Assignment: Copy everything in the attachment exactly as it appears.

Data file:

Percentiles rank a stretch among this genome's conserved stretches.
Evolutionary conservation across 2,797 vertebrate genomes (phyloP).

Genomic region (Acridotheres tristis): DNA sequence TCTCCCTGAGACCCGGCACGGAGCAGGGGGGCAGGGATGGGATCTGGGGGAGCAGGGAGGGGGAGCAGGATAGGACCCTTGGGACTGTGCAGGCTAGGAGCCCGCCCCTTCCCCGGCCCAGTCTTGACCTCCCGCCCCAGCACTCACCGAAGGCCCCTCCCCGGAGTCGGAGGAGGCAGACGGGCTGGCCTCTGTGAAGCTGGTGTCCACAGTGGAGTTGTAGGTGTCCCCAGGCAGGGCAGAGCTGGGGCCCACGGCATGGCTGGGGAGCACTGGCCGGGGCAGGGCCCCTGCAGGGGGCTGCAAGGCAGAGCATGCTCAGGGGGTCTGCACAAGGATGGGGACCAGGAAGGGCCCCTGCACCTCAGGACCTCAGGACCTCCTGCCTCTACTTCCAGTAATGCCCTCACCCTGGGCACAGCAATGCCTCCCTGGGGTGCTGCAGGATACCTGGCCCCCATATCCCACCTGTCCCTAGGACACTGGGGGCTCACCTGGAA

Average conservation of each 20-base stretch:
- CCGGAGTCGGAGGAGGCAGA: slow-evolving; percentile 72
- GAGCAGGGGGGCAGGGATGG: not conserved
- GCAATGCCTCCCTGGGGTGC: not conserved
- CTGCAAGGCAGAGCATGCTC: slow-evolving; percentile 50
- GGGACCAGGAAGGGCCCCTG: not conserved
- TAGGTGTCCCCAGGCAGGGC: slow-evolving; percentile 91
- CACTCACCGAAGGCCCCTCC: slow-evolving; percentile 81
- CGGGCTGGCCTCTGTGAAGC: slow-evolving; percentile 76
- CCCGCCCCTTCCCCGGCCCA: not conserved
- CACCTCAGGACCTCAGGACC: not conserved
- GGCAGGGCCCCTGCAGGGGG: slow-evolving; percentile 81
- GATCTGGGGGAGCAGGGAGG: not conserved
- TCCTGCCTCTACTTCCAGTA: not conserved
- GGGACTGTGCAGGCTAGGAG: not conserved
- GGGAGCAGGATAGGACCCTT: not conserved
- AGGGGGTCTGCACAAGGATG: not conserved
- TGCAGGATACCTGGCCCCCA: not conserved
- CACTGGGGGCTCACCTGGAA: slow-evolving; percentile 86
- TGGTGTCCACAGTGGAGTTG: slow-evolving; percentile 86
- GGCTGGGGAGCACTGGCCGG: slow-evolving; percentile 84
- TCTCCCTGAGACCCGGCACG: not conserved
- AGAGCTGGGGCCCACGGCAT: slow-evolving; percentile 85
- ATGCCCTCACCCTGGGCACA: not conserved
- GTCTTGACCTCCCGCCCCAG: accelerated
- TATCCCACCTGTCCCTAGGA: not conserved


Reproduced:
Percentiles rank a stretch among this genome's conserved stretches.
Evolutionary conservation across 2,797 vertebrate genomes (phyloP).

Genomic region (Acridotheres tristis): DNA sequence TCTCCCTGAGACCCGGCACGGAGCAGGGGGGCAGGGATGGGATCTGGGGGAGCAGGGAGGGGGAGCAGGATAGGACCCTTGGGACTGTGCAGGCTAGGAGCCCGCCCCTTCCCCGGCCCAGTCTTGACCTCCCGCCCCAGCACTCACCGAAGGCCCCTCCCCGGAGTCGGAGGAGGCAGACGGGCTGGCCTCTGTGAAGCTGGTGTCCACAGTGGAGTTGTAGGTGTCCCCAGGCAGGGCAGAGCTGGGGCCCACGGCATGGCTGGGGAGCACTGGCCGGGGCAGGGCCCCTGCAGGGGGCTGCAAGGCAGAGCATGCTCAGGGGGTCTGCACAAGGATGGGGACCAGGAAGGGCCCCTGCACCTCAGGACCTCAGGACCTCCTGCCTCTACTTCCAGTAATGCCCTCACCCTGGGCACAGCAATGCCTCCCTGGGGTGCTGCAGGATACCTGGCCCCCATATCCCACCTGTCCCTAGGACACTGGGGGCTCACCTGGAA

Average conservation of each 20-base stretch:
- CCGGAGTCGGAGGAGGCAGA: slow-evolving; percentile 72
- GAGCAGGGGGGCAGGGATGG: not conserved
- GCAATGCCTCCCTGGGGTGC: not conserved
- CTGCAAGGCAGAGCATGCTC: slow-evolving; percentile 50
- GGGACCAGGAAGGGCCCCTG: not conserved
- TAGGTGTCCCCAGGCAGGGC: slow-evolving; percentile 91
- CACTCACCGAAGGCCCCTCC: slow-evolving; percentile 81
- CGGGCTGGCCTCTGTGAAGC: slow-evolving; percentile 76
- CCCGCCCCTTCCCCGGCCCA: not conserved
- CACCTCAGGACCTCAGGACC: not conserved
- GGCAGGGCCCCTGCAGGGGG: slow-evolving; percentile 81
- GATCTGGGGGAGCAGGGAGG: not conserved
- TCCTGCCTCTACTTCCAGTA: not conserved
- GGGACTGTGCAGGCTAGGAG: not conserved
- GGGAGCAGGATAGGACCCTT: not conserved
- AGGGGGTCTGCACAAGGATG: not conserved
- TGCAGGATACCTGGCCCCCA: not conserved
- CACTGGGGGCTCACCTGGAA: slow-evolving; percentile 86
- TGGTGTCCACAGTGGAGTTG: slow-evolving; percentile 86
- GGCTGGGGAGCACTGGCCGG: slow-evolving; percentile 84
- TCTCCCTGAGACCCGGCACG: not conserved
- AGAGCTGGGGCCCACGGCAT: slow-evolving; percentile 85
- ATGCCCTCACCCTGGGCACA: not conserved
- GTCTTGACCTCCCGCCCCAG: accelerated
- TATCCCACCTGTCCCTAGGA: not conserved